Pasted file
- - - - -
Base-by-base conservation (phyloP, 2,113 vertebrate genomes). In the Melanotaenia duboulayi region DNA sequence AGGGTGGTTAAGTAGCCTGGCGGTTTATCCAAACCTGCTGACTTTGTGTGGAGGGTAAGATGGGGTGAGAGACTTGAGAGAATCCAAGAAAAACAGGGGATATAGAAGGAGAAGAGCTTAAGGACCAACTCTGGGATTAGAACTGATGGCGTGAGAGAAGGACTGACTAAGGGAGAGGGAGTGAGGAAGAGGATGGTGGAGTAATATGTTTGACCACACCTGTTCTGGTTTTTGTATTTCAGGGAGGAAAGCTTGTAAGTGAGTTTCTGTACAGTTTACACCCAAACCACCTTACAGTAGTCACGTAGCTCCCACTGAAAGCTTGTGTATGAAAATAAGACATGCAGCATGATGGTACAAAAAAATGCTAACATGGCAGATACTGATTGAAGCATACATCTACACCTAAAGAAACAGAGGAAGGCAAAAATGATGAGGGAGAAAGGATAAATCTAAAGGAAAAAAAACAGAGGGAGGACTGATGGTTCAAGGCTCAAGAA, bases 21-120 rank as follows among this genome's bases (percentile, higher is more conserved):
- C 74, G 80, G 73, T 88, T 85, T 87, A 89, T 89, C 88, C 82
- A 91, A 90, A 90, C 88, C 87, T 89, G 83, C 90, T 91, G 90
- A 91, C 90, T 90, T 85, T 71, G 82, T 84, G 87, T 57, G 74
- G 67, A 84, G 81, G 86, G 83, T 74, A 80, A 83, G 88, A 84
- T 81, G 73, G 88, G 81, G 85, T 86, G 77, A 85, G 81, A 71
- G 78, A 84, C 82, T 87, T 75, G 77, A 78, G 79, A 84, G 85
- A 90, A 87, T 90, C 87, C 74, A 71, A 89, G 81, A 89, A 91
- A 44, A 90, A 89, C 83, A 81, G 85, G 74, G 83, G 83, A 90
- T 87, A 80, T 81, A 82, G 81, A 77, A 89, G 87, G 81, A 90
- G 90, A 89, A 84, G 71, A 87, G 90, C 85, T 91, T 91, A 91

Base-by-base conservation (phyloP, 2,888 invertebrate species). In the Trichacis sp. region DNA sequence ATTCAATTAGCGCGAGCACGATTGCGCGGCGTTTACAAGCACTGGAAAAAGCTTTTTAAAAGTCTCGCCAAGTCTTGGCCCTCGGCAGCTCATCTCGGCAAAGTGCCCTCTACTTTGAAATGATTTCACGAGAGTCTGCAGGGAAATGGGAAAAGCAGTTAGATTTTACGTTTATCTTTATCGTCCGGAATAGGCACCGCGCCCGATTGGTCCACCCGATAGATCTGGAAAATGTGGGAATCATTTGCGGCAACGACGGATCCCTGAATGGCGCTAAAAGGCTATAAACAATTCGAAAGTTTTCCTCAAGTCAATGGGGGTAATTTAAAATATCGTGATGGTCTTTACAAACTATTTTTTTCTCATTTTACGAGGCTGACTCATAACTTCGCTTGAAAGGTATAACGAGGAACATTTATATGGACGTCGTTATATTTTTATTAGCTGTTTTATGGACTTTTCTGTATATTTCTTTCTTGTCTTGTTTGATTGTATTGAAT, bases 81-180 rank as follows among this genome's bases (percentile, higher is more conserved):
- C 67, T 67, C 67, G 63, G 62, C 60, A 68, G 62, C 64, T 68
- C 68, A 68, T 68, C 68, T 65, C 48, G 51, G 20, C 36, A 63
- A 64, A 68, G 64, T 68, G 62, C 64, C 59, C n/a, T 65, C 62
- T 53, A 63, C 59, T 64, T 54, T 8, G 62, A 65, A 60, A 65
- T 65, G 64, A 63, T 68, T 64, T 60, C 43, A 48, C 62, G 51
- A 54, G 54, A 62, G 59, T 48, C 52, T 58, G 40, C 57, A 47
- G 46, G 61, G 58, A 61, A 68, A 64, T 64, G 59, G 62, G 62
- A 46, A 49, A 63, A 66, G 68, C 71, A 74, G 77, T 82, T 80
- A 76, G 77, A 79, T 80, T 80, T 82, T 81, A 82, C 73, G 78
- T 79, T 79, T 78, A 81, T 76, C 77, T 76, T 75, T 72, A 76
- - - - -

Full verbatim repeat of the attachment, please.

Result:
Base-by-base conservation (phyloP, 2,113 vertebrate genomes). In the Melanotaenia duboulayi region DNA sequence AGGGTGGTTAAGTAGCCTGGCGGTTTATCCAAACCTGCTGACTTTGTGTGGAGGGTAAGATGGGGTGAGAGACTTGAGAGAATCCAAGAAAAACAGGGGATATAGAAGGAGAAGAGCTTAAGGACCAACTCTGGGATTAGAACTGATGGCGTGAGAGAAGGACTGACTAAGGGAGAGGGAGTGAGGAAGAGGATGGTGGAGTAATATGTTTGACCACACCTGTTCTGGTTTTTGTATTTCAGGGAGGAAAGCTTGTAAGTGAGTTTCTGTACAGTTTACACCCAAACCACCTTACAGTAGTCACGTAGCTCCCACTGAAAGCTTGTGTATGAAAATAAGACATGCAGCATGATGGTACAAAAAAATGCTAACATGGCAGATACTGATTGAAGCATACATCTACACCTAAAGAAACAGAGGAAGGCAAAAATGATGAGGGAGAAAGGATAAATCTAAAGGAAAAAAAACAGAGGGAGGACTGATGGTTCAAGGCTCAAGAA, bases 21-120 rank as follows among this genome's bases (percentile, higher is more conserved):
- C 74, G 80, G 73, T 88, T 85, T 87, A 89, T 89, C 88, C 82
- A 91, A 90, A 90, C 88, C 87, T 89, G 83, C 90, T 91, G 90
- A 91, C 90, T 90, T 85, T 71, G 82, T 84, G 87, T 57, G 74
- G 67, A 84, G 81, G 86, G 83, T 74, A 80, A 83, G 88, A 84
- T 81, G 73, G 88, G 81, G 85, T 86, G 77, A 85, G 81, A 71
- G 78, A 84, C 82, T 87, T 75, G 77, A 78, G 79, A 84, G 85
- A 90, A 87, T 90, C 87, C 74, A 71, A 89, G 81, A 89, A 91
- A 44, A 90, A 89, C 83, A 81, G 85, G 74, G 83, G 83, A 90
- T 87, A 80, T 81, A 82, G 81, A 77, A 89, G 87, G 81, A 90
- G 90, A 89, A 84, G 71, A 87, G 90, C 85, T 91, T 91, A 91

Base-by-base conservation (phyloP, 2,888 invertebrate species). In the Trichacis sp. region DNA sequence ATTCAATTAGCGCGAGCACGATTGCGCGGCGTTTACAAGCACTGGAAAAAGCTTTTTAAAAGTCTCGCCAAGTCTTGGCCCTCGGCAGCTCATCTCGGCAAAGTGCCCTCTACTTTGAAATGATTTCACGAGAGTCTGCAGGGAAATGGGAAAAGCAGTTAGATTTTACGTTTATCTTTATCGTCCGGAATAGGCACCGCGCCCGATTGGTCCACCCGATAGATCTGGAAAATGTGGGAATCATTTGCGGCAACGACGGATCCCTGAATGGCGCTAAAAGGCTATAAACAATTCGAAAGTTTTCCTCAAGTCAATGGGGGTAATTTAAAATATCGTGATGGTCTTTACAAACTATTTTTTTCTCATTTTACGAGGCTGACTCATAACTTCGCTTGAAAGGTATAACGAGGAACATTTATATGGACGTCGTTATATTTTTATTAGCTGTTTTATGGACTTTTCTGTATATTTCTTTCTTGTCTTGTTTGATTGTATTGAAT, bases 81-180 rank as follows among this genome's bases (percentile, higher is more conserved):
- C 67, T 67, C 67, G 63, G 62, C 60, A 68, G 62, C 64, T 68
- C 68, A 68, T 68, C 68, T 65, C 48, G 51, G 20, C 36, A 63
- A 64, A 68, G 64, T 68, G 62, C 64, C 59, C n/a, T 65, C 62
- T 53, A 63, C 59, T 64, T 54, T 8, G 62, A 65, A 60, A 65
- T 65, G 64, A 63, T 68, T 64, T 60, C 43, A 48, C 62, G 51
- A 54, G 54, A 62, G 59, T 48, C 52, T 58, G 40, C 57, A 47
- G 46, G 61, G 58, A 61, A 68, A 64, T 64, G 59, G 62, G 62
- A 46, A 49, A 63, A 66, G 68, C 71, A 74, G 77, T 82, T 80
- A 76, G 77, A 79, T 80, T 80, T 82, T 81, A 82, C 73, G 78
- T 79, T 79, T 78, A 81, T 76, C 77, T 76, T 75, T 72, A 76